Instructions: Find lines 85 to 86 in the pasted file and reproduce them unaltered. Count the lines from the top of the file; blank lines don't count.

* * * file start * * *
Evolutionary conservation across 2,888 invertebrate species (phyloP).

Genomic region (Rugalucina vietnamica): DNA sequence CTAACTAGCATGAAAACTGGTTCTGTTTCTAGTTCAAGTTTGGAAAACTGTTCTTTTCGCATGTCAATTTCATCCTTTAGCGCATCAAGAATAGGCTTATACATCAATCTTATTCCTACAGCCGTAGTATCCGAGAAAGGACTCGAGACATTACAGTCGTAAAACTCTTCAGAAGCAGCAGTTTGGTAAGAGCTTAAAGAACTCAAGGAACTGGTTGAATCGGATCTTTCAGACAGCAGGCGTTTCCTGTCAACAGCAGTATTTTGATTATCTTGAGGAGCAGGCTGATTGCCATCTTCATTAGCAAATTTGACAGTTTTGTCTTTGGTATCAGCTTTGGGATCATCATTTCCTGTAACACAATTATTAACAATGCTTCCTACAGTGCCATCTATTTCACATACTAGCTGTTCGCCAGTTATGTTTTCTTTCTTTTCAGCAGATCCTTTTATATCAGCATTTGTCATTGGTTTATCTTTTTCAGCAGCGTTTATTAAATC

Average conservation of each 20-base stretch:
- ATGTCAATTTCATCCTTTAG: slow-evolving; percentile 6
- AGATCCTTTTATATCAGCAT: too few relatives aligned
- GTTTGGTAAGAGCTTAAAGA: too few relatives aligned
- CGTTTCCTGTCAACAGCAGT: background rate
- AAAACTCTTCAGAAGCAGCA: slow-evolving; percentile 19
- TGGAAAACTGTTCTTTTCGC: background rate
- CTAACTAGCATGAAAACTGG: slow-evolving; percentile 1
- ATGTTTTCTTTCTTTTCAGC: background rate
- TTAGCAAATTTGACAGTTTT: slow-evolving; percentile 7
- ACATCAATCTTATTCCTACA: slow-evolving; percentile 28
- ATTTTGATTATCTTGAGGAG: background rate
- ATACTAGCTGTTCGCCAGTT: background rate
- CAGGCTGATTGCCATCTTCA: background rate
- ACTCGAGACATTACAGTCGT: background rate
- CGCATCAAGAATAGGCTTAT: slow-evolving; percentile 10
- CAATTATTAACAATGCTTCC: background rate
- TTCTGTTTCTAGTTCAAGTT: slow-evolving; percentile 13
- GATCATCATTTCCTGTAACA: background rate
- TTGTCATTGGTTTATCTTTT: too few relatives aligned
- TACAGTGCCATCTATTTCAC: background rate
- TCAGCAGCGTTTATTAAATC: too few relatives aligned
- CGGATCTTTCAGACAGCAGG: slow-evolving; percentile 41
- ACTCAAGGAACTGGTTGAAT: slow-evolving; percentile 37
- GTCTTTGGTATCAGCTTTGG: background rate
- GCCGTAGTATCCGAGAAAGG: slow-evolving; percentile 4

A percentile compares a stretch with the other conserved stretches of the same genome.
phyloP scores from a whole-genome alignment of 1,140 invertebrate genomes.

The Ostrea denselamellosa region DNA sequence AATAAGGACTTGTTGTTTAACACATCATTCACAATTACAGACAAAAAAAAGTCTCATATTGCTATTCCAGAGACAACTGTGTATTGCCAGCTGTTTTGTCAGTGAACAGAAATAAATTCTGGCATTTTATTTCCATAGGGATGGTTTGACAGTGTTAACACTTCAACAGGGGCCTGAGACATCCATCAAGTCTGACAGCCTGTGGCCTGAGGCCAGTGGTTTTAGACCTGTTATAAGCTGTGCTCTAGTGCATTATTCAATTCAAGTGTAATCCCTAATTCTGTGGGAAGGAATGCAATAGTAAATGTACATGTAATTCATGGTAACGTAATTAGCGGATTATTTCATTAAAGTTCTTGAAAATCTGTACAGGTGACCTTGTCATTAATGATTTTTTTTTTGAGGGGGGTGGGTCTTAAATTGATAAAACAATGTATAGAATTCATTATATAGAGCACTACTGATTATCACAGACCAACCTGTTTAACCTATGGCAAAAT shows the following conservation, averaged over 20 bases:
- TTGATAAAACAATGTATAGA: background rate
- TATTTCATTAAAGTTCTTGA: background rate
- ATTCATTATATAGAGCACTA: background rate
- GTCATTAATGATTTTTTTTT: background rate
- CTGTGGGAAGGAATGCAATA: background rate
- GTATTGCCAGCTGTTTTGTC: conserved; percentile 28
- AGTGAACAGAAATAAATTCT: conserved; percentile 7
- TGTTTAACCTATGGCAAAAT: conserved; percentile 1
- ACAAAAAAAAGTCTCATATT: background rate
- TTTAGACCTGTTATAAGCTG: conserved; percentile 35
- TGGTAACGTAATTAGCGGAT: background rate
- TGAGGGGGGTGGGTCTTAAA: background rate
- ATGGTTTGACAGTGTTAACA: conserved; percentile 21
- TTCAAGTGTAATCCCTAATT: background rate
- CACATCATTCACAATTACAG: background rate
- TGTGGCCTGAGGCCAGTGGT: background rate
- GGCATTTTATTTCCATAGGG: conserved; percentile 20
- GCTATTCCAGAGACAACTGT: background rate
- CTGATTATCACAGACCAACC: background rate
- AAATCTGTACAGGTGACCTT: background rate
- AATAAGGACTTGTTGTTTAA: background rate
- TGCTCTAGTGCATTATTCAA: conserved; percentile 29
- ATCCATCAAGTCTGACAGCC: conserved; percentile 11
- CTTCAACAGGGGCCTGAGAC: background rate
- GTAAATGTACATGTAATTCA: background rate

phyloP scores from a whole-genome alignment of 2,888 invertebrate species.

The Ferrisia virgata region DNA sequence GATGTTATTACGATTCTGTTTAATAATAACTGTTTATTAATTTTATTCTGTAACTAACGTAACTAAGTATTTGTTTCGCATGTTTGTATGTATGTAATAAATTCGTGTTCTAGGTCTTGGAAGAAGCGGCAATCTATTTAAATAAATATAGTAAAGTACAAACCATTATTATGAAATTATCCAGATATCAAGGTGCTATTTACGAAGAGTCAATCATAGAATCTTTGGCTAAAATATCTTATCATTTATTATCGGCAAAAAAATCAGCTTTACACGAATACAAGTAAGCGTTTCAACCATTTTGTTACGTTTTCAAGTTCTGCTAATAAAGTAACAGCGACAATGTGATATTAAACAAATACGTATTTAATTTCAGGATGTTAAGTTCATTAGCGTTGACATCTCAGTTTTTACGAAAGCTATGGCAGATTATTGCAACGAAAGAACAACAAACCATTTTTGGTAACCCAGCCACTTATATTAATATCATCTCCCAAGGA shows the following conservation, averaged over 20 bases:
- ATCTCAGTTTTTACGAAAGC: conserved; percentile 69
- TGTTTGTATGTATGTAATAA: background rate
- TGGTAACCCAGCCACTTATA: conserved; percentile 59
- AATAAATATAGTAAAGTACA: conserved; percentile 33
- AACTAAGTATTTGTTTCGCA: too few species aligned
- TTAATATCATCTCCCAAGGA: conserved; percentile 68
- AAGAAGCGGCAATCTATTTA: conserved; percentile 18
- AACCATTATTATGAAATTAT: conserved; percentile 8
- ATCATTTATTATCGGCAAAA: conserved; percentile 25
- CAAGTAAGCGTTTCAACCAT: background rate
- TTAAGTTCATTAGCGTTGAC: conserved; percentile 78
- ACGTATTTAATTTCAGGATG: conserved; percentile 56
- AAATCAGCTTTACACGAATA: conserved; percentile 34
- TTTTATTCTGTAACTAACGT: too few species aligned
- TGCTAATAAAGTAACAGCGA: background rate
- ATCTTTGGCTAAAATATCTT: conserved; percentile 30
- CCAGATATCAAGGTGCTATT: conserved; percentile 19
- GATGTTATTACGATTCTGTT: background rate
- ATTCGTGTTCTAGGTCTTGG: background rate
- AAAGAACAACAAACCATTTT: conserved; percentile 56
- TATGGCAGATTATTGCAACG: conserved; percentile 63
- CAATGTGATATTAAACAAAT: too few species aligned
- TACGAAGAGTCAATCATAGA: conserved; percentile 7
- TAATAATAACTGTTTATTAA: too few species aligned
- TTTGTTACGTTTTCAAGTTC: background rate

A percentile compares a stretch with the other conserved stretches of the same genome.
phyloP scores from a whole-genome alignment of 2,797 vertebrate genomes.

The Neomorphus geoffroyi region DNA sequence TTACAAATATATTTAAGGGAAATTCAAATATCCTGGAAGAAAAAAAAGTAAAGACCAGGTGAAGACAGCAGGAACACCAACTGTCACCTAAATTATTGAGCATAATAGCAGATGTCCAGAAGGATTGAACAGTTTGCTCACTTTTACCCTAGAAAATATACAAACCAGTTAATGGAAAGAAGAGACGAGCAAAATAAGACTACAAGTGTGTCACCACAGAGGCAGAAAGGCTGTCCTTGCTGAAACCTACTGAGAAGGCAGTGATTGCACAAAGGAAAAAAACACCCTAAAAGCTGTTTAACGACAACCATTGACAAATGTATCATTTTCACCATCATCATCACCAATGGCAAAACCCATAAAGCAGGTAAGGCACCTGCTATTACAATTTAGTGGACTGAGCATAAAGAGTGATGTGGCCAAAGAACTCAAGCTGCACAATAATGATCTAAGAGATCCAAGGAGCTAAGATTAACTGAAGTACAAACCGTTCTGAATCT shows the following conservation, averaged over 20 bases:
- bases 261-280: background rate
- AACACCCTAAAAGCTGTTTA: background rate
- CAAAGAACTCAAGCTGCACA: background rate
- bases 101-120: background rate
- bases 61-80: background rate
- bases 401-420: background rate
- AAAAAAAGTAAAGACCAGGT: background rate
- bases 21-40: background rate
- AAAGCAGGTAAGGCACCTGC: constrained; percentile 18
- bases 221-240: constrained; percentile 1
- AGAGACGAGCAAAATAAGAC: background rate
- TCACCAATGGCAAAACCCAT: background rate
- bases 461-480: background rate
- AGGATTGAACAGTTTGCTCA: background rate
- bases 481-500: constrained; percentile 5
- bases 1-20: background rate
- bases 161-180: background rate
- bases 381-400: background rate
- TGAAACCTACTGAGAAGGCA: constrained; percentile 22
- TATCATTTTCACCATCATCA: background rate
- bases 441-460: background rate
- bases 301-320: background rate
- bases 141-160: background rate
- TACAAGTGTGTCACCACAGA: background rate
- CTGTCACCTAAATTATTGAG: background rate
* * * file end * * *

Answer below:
phyloP scores from a whole-genome alignment of 2,797 vertebrate genomes.

The Neomorphus geoffroyi region DNA sequence TTACAAATATATTTAAGGGAAATTCAAATATCCTGGAAGAAAAAAAAGTAAAGACCAGGTGAAGACAGCAGGAACACCAACTGTCACCTAAATTATTGAGCATAATAGCAGATGTCCAGAAGGATTGAACAGTTTGCTCACTTTTACCCTAGAAAATATACAAACCAGTTAATGGAAAGAAGAGACGAGCAAAATAAGACTACAAGTGTGTCACCACAGAGGCAGAAAGGCTGTCCTTGCTGAAACCTACTGAGAAGGCAGTGATTGCACAAAGGAAAAAAACACCCTAAAAGCTGTTTAACGACAACCATTGACAAATGTATCATTTTCACCATCATCATCACCAATGGCAAAACCCATAAAGCAGGTAAGGCACCTGCTATTACAATTTAGTGGACTGAGCATAAAGAGTGATGTGGCCAAAGAACTCAAGCTGCACAATAATGATCTAAGAGATCCAAGGAGCTAAGATTAACTGAAGTACAAACCGTTCTGAATCT shows the following conservation, averaged over 20 bases: